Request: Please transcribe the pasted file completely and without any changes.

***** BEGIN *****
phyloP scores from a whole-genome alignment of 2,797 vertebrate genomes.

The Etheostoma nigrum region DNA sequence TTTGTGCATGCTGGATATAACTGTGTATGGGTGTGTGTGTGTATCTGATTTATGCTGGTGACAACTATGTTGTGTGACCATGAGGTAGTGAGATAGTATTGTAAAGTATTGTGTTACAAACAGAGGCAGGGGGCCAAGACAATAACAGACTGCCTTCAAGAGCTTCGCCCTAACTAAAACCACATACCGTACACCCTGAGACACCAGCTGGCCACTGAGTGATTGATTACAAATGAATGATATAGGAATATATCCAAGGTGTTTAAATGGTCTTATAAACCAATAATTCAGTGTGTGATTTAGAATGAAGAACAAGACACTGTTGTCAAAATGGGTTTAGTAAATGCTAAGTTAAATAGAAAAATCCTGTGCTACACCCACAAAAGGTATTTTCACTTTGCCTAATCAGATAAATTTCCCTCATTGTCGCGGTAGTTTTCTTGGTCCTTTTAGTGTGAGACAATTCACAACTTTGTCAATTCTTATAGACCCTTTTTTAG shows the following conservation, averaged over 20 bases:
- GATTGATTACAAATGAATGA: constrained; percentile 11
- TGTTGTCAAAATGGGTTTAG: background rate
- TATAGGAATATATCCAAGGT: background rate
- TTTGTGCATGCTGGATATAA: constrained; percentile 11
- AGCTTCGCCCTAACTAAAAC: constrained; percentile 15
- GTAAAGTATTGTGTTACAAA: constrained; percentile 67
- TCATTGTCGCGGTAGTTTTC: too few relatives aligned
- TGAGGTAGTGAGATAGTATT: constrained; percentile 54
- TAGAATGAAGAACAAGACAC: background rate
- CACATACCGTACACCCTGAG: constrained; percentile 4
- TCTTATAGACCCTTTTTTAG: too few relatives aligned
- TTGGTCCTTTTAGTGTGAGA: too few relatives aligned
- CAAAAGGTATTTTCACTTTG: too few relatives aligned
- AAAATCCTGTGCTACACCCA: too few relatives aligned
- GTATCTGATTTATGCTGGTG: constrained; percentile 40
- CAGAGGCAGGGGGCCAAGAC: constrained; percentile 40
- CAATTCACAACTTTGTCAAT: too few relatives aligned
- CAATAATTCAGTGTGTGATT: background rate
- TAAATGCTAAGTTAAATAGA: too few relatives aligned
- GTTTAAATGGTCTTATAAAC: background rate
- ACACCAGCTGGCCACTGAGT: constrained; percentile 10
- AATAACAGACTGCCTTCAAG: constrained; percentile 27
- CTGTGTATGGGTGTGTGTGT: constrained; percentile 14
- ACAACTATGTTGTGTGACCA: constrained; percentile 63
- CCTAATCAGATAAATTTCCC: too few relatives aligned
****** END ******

phyloP scores from a whole-genome alignment of 2,797 vertebrate genomes.

The Etheostoma nigrum region DNA sequence TTTGTGCATGCTGGATATAACTGTGTATGGGTGTGTGTGTGTATCTGATTTATGCTGGTGACAACTATGTTGTGTGACCATGAGGTAGTGAGATAGTATTGTAAAGTATTGTGTTACAAACAGAGGCAGGGGGCCAAGACAATAACAGACTGCCTTCAAGAGCTTCGCCCTAACTAAAACCACATACCGTACACCCTGAGACACCAGCTGGCCACTGAGTGATTGATTACAAATGAATGATATAGGAATATATCCAAGGTGTTTAAATGGTCTTATAAACCAATAATTCAGTGTGTGATTTAGAATGAAGAACAAGACACTGTTGTCAAAATGGGTTTAGTAAATGCTAAGTTAAATAGAAAAATCCTGTGCTACACCCACAAAAGGTATTTTCACTTTGCCTAATCAGATAAATTTCCCTCATTGTCGCGGTAGTTTTCTTGGTCCTTTTAGTGTGAGACAATTCACAACTTTGTCAATTCTTATAGACCCTTTTTTAG shows the following conservation, averaged over 20 bases:
- GATTGATTACAAATGAATGA: constrained; percentile 11
- TGTTGTCAAAATGGGTTTAG: background rate
- TATAGGAATATATCCAAGGT: background rate
- TTTGTGCATGCTGGATATAA: constrained; percentile 11
- AGCTTCGCCCTAACTAAAAC: constrained; percentile 15
- GTAAAGTATTGTGTTACAAA: constrained; percentile 67
- TCATTGTCGCGGTAGTTTTC: too few relatives aligned
- TGAGGTAGTGAGATAGTATT: constrained; percentile 54
- TAGAATGAAGAACAAGACAC: background rate
- CACATACCGTACACCCTGAG: constrained; percentile 4
- TCTTATAGACCCTTTTTTAG: too few relatives aligned
- TTGGTCCTTTTAGTGTGAGA: too few relatives aligned
- CAAAAGGTATTTTCACTTTG: too few relatives aligned
- AAAATCCTGTGCTACACCCA: too few relatives aligned
- GTATCTGATTTATGCTGGTG: constrained; percentile 40
- CAGAGGCAGGGGGCCAAGAC: constrained; percentile 40
- CAATTCACAACTTTGTCAAT: too few relatives aligned
- CAATAATTCAGTGTGTGATT: background rate
- TAAATGCTAAGTTAAATAGA: too few relatives aligned
- GTTTAAATGGTCTTATAAAC: background rate
- ACACCAGCTGGCCACTGAGT: constrained; percentile 10
- AATAACAGACTGCCTTCAAG: constrained; percentile 27
- CTGTGTATGGGTGTGTGTGT: constrained; percentile 14
- ACAACTATGTTGTGTGACCA: constrained; percentile 63
- CCTAATCAGATAAATTTCCC: too few relatives aligned